Responsibility assumption is notable for its ability to fold within its own contours the reservations held toward it by the opposing doctrines of objectivism and materialism. In answering the criticism that convincing scientific evidence has never been shown that would objectively support the doctrine's existence, adherents of the total responsibility version of the doctrine counter that the appearance of such objectively overwhelming scientific evidence would itself violate the doctrine, due to its effects on unwilling observers. Analogizing the doctrine to an extreme application of quantum indeterminacy in which the observer not merely affects the outcome of the observed phenomenon but indeed completely controls it, adherents argue that it would be impossible for any skeptical observer to be presented with overwhelming evidence of the doctrine's validity (or of anything else, for that matter) if the observer does not mentally desire to receive it.

Proponents thus conclude more generally that the scientific method and the seemingly objective observations underpinning it can never resolve the larger metaphysical issues of an observer-driven subjective existence. They reason that if causation is always mentally driven by the observer, then the placebo effect is the only real effect there is, and the seemingly objective reportings of science are simply a description of those mental effects which multiple minds and/or a super-mind have agreed to respect in common.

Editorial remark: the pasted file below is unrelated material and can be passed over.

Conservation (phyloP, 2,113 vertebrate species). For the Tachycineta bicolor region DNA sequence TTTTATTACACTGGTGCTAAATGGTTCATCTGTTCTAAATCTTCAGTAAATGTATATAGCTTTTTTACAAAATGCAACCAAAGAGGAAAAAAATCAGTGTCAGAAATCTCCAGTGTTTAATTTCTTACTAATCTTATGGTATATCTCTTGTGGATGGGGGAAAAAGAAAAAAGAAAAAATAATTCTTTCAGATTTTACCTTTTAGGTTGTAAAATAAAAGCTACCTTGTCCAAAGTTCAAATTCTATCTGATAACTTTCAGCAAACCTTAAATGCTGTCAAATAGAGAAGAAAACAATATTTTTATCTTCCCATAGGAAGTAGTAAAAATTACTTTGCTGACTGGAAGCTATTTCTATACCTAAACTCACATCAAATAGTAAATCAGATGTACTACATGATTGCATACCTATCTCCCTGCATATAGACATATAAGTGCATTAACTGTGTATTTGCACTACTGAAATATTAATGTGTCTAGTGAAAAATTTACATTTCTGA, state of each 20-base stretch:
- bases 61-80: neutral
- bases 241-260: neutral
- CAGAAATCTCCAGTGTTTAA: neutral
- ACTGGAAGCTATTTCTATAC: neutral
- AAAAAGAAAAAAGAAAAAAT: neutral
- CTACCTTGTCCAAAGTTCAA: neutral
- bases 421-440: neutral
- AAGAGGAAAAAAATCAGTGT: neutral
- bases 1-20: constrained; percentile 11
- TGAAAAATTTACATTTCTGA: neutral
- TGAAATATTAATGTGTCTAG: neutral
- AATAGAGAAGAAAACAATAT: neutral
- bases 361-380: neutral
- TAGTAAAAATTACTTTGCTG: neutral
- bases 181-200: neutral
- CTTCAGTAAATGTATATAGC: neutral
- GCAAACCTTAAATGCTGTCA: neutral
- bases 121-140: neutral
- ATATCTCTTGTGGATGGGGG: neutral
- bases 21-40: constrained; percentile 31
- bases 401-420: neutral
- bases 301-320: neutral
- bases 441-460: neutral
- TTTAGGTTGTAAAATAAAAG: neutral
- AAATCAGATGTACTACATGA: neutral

Logical difficulties

Logically consistent application of the doctrine, especially the total responsibility version, encounters various logical and philosophical difficulties that must be handled, and which are handled by proponent groups in various ways. For example, if all physical effects in the world are merely the result of mental processes, it can be asked what truly causative, non-physical factors set those mental processes in motion in the first place; in other words, what caused the mental cause? The answer given to address this difficulty depends on the mythos or "backstory" in place for each proponent group. In the book A Course in Miracles, for example, separation from the mind of God and fragmentation into individual minds set up the mental conflict and tension that plays itself out on the screen of the physical world.

Another difficulty is the seeming stability and commonality of a physical world that, according to the doctrine, is the net result of so many different minds in apparently different conditions, or in other words, how could so many causative minds at odds with each other have caused one apparently stable external world to result? The answers given to this difficulty vary from solipsism to the many-worlds interpretation of quantum physics.

Meanwhile, proponents of the partial responsibility version must for their part grapple with questions such as to what degree and by what mechanisms the subjective internal and objective external factors of causation interplay to produce net effects in the world, and here again, multiple answers are offered.

Religious and philosophical roots and usage